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Effects of Friends’ Suicides On Schizoaffective Disorder

Suicide triggered a new direction in my schizoaffective disorder--suicide as an option. Here's how I survive thoughts of suicide with schizoaffective disorder.

Content warning: Frank discussion of suicide affecting schizoaffective disorder.

After I was diagnosed with schizophrenia and then schizoaffective disorder, two of my friends, Josh and then Aaron (not their real names), died by suicide. Their deaths were tragic, unnecessary, preventable, and painful. And their deaths triggered a new direction in my schizoaffective disorder—dying by suicide became an option.

Suicide Triggered My Schizoaffective Symptoms and Suicidal Ideation

Josh, suffering from depression, died first, in September of 2003. Aaron, who had bipolar disorder, followed in February of 2004. After Aaron’s death, life got more unbearable than it had ever been. I started having gruesome nightmares about Aaron’s corpse walking around. The only thing I could read was graphic descriptions of self-injury (Can Self-Injury Lead to Suicide?). And I felt all alone. You see, I’d been grieving with all of Aaron’s friends who had flown in from different parts of the country. After the burial, they left.

Aaron had been a drummer. When the casket touched the bottom of the grave after it was lowered down, a peal of thunder rippled through the sky. One of Aaron’s friends who was there said it was his last drumroll.

By the summer of 2006—after I had completed graduate school—I was suicidal. Ten percent of people with schizophrenia or schizoaffective disorder die by suicide. It was possible I would have become suicidal in any case. But those thoughts and feelings started with my friends’ deaths.

Schizoaffective and Thoughts of Suicide

I’ve asked my husband Tom to drive me to the hospital twice for suicidal ideation. The first time, in 2008 when we were engaged, I actually stayed as an inpatient in the psychiatric ward. The second time, February of this year, I went through the hospital’s outpatient program.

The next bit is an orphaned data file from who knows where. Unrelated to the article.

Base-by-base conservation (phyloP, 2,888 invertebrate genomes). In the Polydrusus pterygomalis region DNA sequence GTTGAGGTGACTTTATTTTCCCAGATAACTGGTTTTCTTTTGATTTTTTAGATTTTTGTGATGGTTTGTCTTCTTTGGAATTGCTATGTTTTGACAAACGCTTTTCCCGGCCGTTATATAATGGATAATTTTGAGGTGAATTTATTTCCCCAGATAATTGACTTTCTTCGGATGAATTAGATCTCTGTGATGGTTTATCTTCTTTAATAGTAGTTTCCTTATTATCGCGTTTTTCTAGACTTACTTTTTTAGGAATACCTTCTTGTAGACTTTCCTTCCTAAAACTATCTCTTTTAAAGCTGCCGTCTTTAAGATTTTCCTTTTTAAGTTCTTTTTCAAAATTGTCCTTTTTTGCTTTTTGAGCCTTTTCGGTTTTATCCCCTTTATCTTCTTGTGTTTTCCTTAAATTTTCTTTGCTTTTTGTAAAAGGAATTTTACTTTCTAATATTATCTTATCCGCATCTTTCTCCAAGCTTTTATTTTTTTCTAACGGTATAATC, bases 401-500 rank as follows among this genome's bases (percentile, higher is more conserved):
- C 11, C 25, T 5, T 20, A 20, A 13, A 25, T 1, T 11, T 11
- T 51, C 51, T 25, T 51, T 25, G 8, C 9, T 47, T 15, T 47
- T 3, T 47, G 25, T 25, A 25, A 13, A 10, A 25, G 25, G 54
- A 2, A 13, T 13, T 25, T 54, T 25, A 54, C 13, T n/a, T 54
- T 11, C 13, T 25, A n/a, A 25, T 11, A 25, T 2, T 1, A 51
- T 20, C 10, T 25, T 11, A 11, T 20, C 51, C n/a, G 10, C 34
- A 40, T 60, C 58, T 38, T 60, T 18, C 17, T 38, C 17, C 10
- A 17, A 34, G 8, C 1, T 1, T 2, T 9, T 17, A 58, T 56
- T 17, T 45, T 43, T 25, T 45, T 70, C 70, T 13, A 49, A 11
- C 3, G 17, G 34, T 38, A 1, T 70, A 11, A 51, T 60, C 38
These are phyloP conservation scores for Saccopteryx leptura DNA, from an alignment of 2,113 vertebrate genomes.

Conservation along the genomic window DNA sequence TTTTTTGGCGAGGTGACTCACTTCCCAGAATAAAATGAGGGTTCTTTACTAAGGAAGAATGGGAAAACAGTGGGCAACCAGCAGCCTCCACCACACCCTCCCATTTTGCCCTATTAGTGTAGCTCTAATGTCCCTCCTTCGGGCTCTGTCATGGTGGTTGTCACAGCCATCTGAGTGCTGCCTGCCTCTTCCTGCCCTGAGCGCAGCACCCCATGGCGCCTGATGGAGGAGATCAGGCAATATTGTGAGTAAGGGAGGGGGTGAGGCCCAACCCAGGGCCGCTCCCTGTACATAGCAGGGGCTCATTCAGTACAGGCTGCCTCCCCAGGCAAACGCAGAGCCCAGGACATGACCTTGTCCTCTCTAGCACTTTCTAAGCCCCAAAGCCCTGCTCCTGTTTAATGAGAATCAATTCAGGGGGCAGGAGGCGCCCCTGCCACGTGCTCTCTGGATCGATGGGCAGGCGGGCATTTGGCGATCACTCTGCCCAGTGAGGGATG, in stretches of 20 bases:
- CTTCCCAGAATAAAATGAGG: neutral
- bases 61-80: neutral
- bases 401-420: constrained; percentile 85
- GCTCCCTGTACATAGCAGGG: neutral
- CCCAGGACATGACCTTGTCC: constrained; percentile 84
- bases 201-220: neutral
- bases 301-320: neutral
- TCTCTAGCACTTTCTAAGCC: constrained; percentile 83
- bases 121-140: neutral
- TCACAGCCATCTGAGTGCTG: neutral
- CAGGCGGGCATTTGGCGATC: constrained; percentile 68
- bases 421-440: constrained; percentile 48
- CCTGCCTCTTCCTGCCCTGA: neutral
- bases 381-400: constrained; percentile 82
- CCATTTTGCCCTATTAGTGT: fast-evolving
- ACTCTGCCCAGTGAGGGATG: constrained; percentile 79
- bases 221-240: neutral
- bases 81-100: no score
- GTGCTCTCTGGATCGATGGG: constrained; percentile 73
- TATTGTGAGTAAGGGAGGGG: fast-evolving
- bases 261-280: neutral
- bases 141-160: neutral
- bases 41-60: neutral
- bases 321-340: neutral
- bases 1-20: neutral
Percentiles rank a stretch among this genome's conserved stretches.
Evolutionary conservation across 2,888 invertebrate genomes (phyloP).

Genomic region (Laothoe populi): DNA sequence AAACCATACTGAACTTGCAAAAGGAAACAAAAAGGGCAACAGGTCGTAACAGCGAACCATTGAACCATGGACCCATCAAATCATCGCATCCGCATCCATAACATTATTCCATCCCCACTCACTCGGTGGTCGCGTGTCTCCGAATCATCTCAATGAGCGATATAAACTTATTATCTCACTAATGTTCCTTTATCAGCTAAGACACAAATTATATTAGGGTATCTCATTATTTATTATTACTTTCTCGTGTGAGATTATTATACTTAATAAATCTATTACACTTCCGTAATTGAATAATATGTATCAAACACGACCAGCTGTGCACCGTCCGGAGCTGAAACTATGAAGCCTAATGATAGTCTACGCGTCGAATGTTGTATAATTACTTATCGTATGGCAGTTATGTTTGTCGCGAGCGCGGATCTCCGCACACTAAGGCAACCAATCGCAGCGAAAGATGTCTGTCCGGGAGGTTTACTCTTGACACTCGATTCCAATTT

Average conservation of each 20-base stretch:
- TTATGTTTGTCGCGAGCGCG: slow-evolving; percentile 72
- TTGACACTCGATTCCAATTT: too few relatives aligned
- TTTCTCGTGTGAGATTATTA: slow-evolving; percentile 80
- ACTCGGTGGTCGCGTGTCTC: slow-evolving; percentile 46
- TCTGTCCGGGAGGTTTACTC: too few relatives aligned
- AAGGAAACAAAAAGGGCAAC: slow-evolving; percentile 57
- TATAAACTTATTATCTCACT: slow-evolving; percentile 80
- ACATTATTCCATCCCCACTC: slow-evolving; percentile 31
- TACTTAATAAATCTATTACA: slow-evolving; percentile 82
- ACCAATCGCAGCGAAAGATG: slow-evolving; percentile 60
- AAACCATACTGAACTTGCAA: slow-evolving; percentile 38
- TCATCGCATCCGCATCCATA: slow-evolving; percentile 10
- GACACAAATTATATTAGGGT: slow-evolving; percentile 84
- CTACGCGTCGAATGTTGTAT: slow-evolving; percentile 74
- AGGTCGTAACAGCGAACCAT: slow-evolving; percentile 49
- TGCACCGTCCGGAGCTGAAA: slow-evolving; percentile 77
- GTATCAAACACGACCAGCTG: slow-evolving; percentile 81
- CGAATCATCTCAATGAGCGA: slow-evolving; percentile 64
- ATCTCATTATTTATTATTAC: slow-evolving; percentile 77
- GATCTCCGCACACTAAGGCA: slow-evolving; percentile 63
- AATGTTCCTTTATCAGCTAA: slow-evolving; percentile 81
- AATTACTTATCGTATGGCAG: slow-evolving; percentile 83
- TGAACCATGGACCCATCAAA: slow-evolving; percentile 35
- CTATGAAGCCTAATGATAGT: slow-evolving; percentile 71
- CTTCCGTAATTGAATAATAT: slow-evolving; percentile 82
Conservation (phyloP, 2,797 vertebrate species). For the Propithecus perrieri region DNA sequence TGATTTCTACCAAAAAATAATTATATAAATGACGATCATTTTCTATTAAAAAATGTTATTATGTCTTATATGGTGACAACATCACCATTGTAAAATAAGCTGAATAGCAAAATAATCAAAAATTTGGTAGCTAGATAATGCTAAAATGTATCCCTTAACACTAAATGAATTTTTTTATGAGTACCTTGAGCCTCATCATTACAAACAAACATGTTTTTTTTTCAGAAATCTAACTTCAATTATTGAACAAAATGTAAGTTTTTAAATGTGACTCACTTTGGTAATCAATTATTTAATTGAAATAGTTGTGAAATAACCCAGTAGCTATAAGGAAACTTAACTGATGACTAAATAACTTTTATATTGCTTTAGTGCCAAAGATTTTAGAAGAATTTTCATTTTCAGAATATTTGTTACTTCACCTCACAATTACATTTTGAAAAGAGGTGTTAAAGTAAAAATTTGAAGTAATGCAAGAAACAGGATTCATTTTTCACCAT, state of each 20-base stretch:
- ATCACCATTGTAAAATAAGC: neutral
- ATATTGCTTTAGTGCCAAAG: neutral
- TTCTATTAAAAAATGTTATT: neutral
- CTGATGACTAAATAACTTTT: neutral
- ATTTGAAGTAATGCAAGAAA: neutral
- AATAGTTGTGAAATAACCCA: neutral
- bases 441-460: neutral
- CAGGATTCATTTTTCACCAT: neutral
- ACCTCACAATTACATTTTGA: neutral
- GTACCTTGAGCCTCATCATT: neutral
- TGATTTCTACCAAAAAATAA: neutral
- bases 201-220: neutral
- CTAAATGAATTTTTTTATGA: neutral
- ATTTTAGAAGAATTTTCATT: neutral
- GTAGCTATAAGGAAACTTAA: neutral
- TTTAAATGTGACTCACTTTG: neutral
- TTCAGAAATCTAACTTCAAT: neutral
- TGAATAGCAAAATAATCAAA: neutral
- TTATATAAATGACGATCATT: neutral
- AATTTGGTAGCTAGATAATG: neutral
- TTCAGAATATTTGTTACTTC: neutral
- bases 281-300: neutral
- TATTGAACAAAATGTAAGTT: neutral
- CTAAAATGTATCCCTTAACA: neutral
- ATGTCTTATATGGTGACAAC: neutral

Sometimes I wonder if I’m really suicidal or if I just scare myself into thinking I am because of my friends’ deaths. I don’t really want to die, I just want the pain to end. But there’s so much pain, and it is often overwhelming. Tom pointed out that my wanting him to drive me to the emergency room when I feel that way shows that I don’t really want to die by suicide.

Even so, I’ve had more than my fair share of long nights wondering what would be the best way to end it all. Actually, I think one night going through that is one night too many. No one should have to weather that.

Suicide Is Not Selfish

I don’t think Josh or Aaron were selfish. I’ve experienced their feelings. I’ve heard the choice of suicide being compared to the choice of staying in a burning building or jumping out a 20 story window. I think that’s a good analogy. Nobody chooses suicide. Sometimes the pain is just too overwhelming. But, as bleak as this may sound, it helps me to remember that, as my mother says, it’s much better to stay alive where there’s hope that things can get better.

If you are feeling suicidal, please refer to the resources in this link.

Author: Elizabeth Caudy

Elizabeth Caudy was born in 1979 to a writer and a photographer. She has been writing since she was five years old. She has a BFA from The School of the Art Institute of Chicago and an MFA in photography from Columbia College Chicago. She lives outside Chicago with her husband, Tom. Find Elizabeth on Google+ and on her personal blog.

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